Transcript – Interview with Chris Coleman, ABC Mornings, Riverina

Wednesday, 17 December 2014

Subjects: ACCC Fuel Monitoring Report


From today the ACCC will have increased powers, both to monitor and to investigate fuel prices, but does this mean you as a motorist might be able to help bring prices down for yourself and for everyone?

Let’s find out with Bruce Billson, the Federal Minister for Small Business, Competition and Consumer Affairs.

Good morning Minister.


Good morning to you Chris and Riverina listeners.


Great to have you on and thank you very much for hanging on through some technical difficulties this morning.


Happy to, I was just thinking about your world famous Christmas dinners, cooked on the barbeque so that got me through but good luck with that.


Thanks very much! Now, let’s talk about these new powers for the ACCC. What exactly do these mean?


It’s a change of approach. Previously the ACCC used to publish an annual retrospective examination of what has happened in the fuel markets. We didn’t think that was enough.

What we have got now are new powers, building on the assessment that market powers alone are not enough to ensure that motorists are getting efficient pricing and having their interests looked after.

This new power says to the Commission: examine what is happening in the fuel market at a quarterly basis to see where there are irregularities or peculiarities that require closer examination, and a new power to do a deep dive into particular markets or regions or particular concerns.

Whether it be around a fuel type or something that is going on, so we can unpeel the onion about what is actually happening with the great mystery of fuel prices.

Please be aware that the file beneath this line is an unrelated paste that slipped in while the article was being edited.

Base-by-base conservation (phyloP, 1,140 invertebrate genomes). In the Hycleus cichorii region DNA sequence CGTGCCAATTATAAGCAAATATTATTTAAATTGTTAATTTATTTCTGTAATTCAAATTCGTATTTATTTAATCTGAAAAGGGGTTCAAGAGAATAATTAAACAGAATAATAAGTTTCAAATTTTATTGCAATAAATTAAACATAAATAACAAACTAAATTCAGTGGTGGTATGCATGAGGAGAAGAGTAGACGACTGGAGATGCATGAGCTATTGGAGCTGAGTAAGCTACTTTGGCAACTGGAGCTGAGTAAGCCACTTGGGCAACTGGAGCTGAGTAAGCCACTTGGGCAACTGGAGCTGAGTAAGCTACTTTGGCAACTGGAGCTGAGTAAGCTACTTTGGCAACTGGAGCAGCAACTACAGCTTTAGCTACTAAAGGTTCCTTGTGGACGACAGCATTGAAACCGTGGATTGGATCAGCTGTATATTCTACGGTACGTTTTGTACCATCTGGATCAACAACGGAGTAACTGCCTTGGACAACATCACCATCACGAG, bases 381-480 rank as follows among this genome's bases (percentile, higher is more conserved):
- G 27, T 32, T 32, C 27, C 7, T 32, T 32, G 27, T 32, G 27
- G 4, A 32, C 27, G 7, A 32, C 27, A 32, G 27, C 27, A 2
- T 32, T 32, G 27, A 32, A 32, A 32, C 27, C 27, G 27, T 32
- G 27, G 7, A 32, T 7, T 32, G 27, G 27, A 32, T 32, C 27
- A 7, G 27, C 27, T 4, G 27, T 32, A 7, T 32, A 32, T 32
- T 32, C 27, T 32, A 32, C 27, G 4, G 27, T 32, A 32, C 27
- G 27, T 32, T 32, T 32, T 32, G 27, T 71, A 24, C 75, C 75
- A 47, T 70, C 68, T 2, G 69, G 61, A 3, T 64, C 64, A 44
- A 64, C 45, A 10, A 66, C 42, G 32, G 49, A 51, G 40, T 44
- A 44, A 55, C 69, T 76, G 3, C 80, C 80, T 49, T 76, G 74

It is a great mystery and in this day and age where technology can actually be the motorist’s friend. I’ve got an app on my phone for example which details petrol prices through one company in my local area.

This morning I had a bit of a look around and found some dramatic variations between towns that aren’t, on the surface anyway, all that different. Is that the kind of stuff you’re looking at?


That is exactly the kind of stuff. Because what we are finding is that, let’s say regional centres with much the same population and therefore the same volume of fuel going through their service stations, similar distance from terminals, so that you’re not expecting a big change in transport costs and things of that kind.

We are then seeing quite spectacularly different pricing and this is causing concern for motorists. Often it might be because there is no competition in the marketplace.

We have also seen in capital cities, as the oil prices come down, the price at the bowser has come down more quickly where there is vigorous, independent competition in those markets.

What we are aiming to do is put a bright light onto these irregularities, see if there is some explanation and then see whether there is a case for the ACCC to use its additional powers.


Let me fire this to you then, this is what I found this morning, this is not across the board, this is at one company: E10 Unleaded Temora 125.9 cents per litre, Cootamundra 137.9 cents per litre, Young 139.9, Tume at 142.9 cents.


Then if you track around Shoalhaven and places like that, you will find an even higher price. That is the kind of examination that we are empowering the Commission to carry out. I met with the Commission yesterday about what will be the work program.

We are getting input from motorists and from local members of parliament. Michael McCormack, your local member is keen to let me know what is happening with fuel prices and we have asked the Commission to bring forward a recommendation of the work program that takes account of where there are these extraordinary curiosities that are unexplained by the usual justifications that we are given by the fuel companies.


Unleaded 91 Wagga Wagga 143.9 cents, 140.9 in Lavington and Albury 128.9 cents.

Sure the Hume Highway goes through there so that explains a bit of it…